He told the magistrate that he (the magistrate) has to satisfy the test of whether an impartial or fair-minded observer would perceive bias.
A fair-minded observer, John said, is neither complacent for unduly sensitive. Such a person is neither an “NDP sycophant” or a “ULP sycophant,” he said.
John said the general presumption is that the judge would be impartial, adding that becoming a judge presumes impartiality.
He said bias is presumed and gives rise to an automatic disqualification where: (1) a judge is shown to have a personal interest in the outcome of the case; (2) the interest of a spouse, partner or family member of the judge is so close and direct as to render the interest of that other person for all practical purposes indistinguishable from an interest of the judge; or (3) where the judge has an interest in the subject-matter arising from the judge’s promotion of a particular cause.
“So these three things are laid out and I am submitting that they are not present in this case,” John said.
He noted the principle of no objection being soundly made based on the religion, ethnic or national origin, gender, age, class, means or sexual orientation of the judge.
“Your Honour, so I am just shooting down that point about the association in terms of being in the Police Force. That makes no sense to include it in the letter as an allegation. And the law is not on the side of the defence in that regard…
“Your honour, to recuse yourself on the basis of that would be to open the floodgates and would set what I regard as a bad precedent because any number of police officers can come before you who you have served with and then you would be held to that precedent, so I am submitting that you should not recuse yourself.”
not an issue of integrity
But Bacchus-Browne, in her response, said she had made it clear that her application was not an issue of integrity, but one of apparent bias.
She said nowhere did John respond to the comment that the magistrate made from the bench, saying Exeter had been charged with breaching the peace.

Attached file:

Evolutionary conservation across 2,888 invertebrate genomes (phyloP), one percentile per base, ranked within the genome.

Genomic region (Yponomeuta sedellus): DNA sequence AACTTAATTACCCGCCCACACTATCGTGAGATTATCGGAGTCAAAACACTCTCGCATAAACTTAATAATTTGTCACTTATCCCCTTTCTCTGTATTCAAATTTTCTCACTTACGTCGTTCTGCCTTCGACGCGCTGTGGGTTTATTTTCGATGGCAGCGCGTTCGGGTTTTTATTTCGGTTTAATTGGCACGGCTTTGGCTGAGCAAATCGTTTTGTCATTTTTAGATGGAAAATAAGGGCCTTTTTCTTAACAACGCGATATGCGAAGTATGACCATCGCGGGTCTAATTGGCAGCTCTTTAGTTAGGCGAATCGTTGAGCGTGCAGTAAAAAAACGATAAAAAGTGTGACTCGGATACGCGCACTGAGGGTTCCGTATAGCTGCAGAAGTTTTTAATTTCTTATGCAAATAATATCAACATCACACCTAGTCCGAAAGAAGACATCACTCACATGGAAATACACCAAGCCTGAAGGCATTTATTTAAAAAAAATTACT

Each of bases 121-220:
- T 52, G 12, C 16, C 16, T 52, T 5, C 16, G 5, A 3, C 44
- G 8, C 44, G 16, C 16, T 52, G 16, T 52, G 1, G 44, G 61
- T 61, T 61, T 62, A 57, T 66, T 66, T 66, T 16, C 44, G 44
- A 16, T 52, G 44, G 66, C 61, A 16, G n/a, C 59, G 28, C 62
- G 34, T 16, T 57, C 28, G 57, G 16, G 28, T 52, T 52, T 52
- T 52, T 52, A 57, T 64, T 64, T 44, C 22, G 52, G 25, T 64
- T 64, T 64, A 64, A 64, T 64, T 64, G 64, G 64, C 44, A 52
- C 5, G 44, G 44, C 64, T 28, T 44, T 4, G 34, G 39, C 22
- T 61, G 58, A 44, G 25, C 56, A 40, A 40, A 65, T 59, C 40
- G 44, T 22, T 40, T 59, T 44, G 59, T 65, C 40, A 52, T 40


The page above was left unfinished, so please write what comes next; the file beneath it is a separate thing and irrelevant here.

“Is that unfounded? Is that baseless? Were those comments made or not? Is this a mere allegation? Or is it a fact that those comments were made? Is it baseless and unfounded for the defence to say that your honour said from the bench a breach of the peace was committed when Mr. Exeter passed through the police line? Is that an unfounded statement? Did the bench say that or not? Do you have to be yellow or red to determine whether that statement was said or not?” she said.
Bacchus-Browne said her application was not a matter of yellow or red, a reference to the two main political parties in St. Vincent and the Grenadines, adding that she never raised that issue.
She said the application was related to what was said from the bench. She further disagreed that if the magistrate recuses himself that it would open the “floodgates” for similar applications.
Bacchus-Browne said every such application would have to be considered based on the relevant facts.
‘I have not reneged…’
In his response, Pompey said he understands the defence to be saying that he overruled a salient objection by the defence and allowed inadmissible and irrelevant evidence to be admitted and that by his pronouncement said that Exeter committed a breach of the peace.
Another point he took away from the defence’s submission argument was that he “colluded” with the prosecutor to make inadmissible evidence enter on the record because at one point he was a member of the constabulary and has been labelled a police magistrate.
“It is not that I disagree with counsel that there was no charge against defendant Exeter for breach of the peace. My disagreement was that there was no offence called breach of the peace for which someone could be charged.
“There is, however, a concept called breach of the peace for which one can be arrested by the police or an ordinary citizen. This, however, is a derivative of the common law,” he said.
Pompey rebutted the suggestion that he is a “police magistrate”.
I categorically and equivocally (sic) deny that I am a police magistrate. It’s been more than five years since I ceased being a member of the constabulary. All my ties to this organisation have since been severed,” Pompey said, adding that as a judicial officer, he lives by the oath he took when he assumed the office of magistrate.
He said he vowed to be fair and just in all his decisions and to execute his duty impartially, dispassionately, without fear or favour, irrespective of a person’s station in life.
He also mentioned that they would endeavour, as humanly possible, to strike a balance between the individual rights and that of the public.
“I have not reneged from these promises,” Pompey said.
“Suffice [it] to say it is very unfortunate that this application was first communicated to me via the news media. In the light of these concerns as expressed by the defence, I shall recuse myself from any further hearings of this case,” Pompey said.
The judiciary would now have to find a different magistrate to hear the case against Exeter and George.
Israel Bruce was also a defence counsel in the case.